Oh No - Now It's Putin The Dentist

As if Russia wasn't in a bad enough state, it's next president (the election's just a formality) is now trying out in that most pain-inducing of professions - dentistry.
Having done his underwater archaeology stunt and found - surprise surprise - an immensely valuable vase that had lain undisturbed for thousands of years, the great master of all things is now clearly determined to intimidate those who may be thinking of voting for someone else by his wielding of the dentist's screwdriver. Journalists in Russia get shot or beaten into a crippled state if they question the Benevolent Leader, but could anything really be worse than settling into your dentist's chair for a standard check-up (just like travelling in a plane, as my niece once observed of the reclining chairs), only to have Putin leering back at you. Clearly, he's taken on board the lyrics from 'Little Shop of Horrors', which had Steve Martin's dentist sing that:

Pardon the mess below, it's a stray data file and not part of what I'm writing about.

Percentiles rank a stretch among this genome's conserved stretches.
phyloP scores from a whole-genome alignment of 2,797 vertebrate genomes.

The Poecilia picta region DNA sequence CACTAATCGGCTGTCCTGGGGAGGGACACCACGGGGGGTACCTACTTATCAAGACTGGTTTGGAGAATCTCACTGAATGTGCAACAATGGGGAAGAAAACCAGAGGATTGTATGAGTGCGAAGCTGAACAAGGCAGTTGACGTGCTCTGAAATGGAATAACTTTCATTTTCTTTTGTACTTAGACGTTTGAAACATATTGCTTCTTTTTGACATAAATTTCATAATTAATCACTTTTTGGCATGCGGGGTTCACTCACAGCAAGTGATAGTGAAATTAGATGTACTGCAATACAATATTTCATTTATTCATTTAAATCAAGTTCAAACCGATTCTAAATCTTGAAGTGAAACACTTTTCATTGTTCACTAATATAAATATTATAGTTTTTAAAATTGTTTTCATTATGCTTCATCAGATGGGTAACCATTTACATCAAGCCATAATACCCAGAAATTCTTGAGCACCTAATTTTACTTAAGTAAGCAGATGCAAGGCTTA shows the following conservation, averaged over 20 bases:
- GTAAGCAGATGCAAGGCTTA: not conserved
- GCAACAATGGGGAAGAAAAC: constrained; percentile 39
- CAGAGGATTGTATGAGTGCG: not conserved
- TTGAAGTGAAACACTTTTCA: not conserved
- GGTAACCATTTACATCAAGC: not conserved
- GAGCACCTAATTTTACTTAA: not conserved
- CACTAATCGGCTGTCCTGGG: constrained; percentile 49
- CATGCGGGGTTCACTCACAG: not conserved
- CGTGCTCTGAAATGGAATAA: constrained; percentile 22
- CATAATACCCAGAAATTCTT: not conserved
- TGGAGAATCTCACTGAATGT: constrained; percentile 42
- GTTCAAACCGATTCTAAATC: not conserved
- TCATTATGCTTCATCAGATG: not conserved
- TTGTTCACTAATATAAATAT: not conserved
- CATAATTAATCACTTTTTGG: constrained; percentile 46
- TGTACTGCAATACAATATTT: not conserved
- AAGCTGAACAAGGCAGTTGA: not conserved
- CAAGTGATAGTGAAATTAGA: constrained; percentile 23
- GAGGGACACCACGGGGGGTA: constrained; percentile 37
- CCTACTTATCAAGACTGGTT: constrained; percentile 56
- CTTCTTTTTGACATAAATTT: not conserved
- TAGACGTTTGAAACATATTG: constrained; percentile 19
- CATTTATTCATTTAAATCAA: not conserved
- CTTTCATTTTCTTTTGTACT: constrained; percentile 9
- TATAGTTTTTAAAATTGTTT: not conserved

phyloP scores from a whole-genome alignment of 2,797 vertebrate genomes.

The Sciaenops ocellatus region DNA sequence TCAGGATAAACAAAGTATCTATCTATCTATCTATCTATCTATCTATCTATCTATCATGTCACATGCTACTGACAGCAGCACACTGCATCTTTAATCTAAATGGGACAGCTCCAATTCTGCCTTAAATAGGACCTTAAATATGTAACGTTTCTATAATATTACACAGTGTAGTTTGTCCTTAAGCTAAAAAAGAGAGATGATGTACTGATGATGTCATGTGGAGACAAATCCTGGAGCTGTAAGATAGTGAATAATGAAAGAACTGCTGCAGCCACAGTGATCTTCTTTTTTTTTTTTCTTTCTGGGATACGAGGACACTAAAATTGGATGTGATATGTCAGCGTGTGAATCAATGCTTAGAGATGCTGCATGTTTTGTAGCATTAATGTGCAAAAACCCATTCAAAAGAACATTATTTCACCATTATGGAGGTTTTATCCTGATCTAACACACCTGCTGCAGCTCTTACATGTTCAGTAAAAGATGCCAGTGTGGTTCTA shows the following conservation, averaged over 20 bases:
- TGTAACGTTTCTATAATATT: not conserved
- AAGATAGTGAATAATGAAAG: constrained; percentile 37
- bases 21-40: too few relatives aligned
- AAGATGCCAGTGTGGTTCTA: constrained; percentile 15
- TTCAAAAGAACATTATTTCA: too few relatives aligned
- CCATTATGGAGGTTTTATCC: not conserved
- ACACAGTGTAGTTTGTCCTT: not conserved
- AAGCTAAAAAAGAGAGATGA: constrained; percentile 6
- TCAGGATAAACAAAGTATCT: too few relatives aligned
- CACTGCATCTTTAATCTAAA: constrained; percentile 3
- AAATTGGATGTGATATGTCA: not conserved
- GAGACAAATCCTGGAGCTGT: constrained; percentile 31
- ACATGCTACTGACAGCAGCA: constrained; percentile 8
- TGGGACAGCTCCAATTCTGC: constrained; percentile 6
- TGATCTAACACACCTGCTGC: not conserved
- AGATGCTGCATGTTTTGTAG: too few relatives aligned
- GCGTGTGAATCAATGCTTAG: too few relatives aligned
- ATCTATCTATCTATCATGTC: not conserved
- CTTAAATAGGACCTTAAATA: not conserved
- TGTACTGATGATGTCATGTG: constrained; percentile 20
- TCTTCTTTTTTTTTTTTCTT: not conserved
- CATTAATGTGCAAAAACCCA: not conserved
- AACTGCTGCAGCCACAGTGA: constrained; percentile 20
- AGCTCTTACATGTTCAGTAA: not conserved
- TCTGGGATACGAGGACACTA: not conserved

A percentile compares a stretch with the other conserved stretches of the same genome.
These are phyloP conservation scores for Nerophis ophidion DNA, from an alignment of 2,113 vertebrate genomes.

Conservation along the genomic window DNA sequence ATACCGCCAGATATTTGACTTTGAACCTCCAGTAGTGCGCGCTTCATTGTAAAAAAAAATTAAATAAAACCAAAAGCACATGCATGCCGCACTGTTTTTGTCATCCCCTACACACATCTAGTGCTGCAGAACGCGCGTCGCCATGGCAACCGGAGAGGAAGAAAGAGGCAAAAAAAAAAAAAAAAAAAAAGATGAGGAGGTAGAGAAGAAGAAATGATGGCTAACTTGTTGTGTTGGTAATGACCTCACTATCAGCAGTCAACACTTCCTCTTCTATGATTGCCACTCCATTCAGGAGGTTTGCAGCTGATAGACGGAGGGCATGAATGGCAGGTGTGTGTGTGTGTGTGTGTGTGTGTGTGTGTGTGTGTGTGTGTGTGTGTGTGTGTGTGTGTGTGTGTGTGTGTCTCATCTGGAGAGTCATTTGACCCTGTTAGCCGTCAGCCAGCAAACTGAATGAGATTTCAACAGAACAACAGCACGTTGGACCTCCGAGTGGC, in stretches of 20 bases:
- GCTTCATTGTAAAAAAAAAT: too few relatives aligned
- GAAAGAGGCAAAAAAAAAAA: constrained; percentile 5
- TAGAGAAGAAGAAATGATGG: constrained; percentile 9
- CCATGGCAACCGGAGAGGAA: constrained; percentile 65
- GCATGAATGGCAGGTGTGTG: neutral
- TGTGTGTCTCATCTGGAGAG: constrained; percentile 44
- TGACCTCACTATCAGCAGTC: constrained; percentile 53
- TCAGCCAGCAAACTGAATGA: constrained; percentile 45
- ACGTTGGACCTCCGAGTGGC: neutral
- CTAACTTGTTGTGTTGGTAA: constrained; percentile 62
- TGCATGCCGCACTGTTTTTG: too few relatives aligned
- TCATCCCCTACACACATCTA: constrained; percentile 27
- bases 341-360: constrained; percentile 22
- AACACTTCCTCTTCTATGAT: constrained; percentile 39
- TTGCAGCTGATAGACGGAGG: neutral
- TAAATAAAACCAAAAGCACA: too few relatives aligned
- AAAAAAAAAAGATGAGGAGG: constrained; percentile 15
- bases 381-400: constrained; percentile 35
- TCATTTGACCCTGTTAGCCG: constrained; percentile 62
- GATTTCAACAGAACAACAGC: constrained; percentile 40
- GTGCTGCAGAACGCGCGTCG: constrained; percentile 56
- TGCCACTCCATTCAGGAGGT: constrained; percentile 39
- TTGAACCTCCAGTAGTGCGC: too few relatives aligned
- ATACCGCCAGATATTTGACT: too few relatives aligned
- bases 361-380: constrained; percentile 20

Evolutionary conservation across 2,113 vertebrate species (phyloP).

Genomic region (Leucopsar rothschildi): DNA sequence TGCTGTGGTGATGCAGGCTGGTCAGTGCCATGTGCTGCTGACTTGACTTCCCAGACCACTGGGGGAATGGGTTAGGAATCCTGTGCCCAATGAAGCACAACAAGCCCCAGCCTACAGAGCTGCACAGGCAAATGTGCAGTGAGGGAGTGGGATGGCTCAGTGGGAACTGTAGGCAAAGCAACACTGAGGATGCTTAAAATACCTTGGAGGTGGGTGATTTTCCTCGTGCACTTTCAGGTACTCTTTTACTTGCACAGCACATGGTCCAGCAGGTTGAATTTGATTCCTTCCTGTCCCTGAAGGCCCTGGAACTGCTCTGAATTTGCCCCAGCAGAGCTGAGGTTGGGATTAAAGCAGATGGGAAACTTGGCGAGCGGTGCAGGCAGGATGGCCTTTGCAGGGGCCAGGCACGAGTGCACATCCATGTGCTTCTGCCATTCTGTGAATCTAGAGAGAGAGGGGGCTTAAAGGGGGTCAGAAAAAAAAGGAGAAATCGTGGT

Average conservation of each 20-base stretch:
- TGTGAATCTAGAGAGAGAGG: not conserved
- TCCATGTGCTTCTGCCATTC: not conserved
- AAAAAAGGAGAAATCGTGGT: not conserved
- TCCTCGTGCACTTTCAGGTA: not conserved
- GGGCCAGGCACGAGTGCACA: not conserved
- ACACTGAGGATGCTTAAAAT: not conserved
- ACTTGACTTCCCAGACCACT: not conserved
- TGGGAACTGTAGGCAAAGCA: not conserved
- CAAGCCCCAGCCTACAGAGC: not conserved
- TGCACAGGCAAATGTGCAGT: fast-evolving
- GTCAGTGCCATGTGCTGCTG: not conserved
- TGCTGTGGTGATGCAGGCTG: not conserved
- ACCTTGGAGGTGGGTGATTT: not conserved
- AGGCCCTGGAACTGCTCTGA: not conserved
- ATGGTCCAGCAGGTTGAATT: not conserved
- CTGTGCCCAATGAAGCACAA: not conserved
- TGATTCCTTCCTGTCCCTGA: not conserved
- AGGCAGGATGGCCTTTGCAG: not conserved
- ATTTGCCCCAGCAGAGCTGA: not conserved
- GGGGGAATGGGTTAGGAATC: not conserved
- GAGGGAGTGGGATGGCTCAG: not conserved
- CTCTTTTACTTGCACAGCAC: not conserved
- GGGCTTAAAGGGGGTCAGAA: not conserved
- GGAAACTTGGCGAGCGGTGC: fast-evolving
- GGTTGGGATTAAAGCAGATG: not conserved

You have a talent for causin…

Is Perry Out?

The Republican presidential race has entered another of its rollercoaster loops, as one-time pack leader Rick Perry - who, let's face it, has had a torrid time virtually since he entered the race as a bright new hopeful in August - appears to have finally damned his chances. At least, according to nearly every pundit on the other side of the Atlantic. Which could mean he has every chance of surviving. He failed to name one of the government agencies he's intending to cut during the most recent presidential debate, and then kept on failing - so that means he's toast, right? Well, possibly, but a previous Governor of Texas went on national television during his presidential contest and drew ridicule for not being able to name the then very prominent leader of Pakistan (it was General Musharraf, for the record) - or, indeed, any other major world leader. The Governor's name? George W Bush.

Anyway - here's that apparently fatal Perry performance (and yes, it is pr…

History Can Change Minds

I remember dipping into historian Kevin Sharpe's remarkable book "The Personal Rule of Charles I" when I was teaching the period as an A-level teacher. Sharpe has recently died, and I was interested to read this blog appreciation of his work. The author, himself a lawyer, concluded with this excellent comment: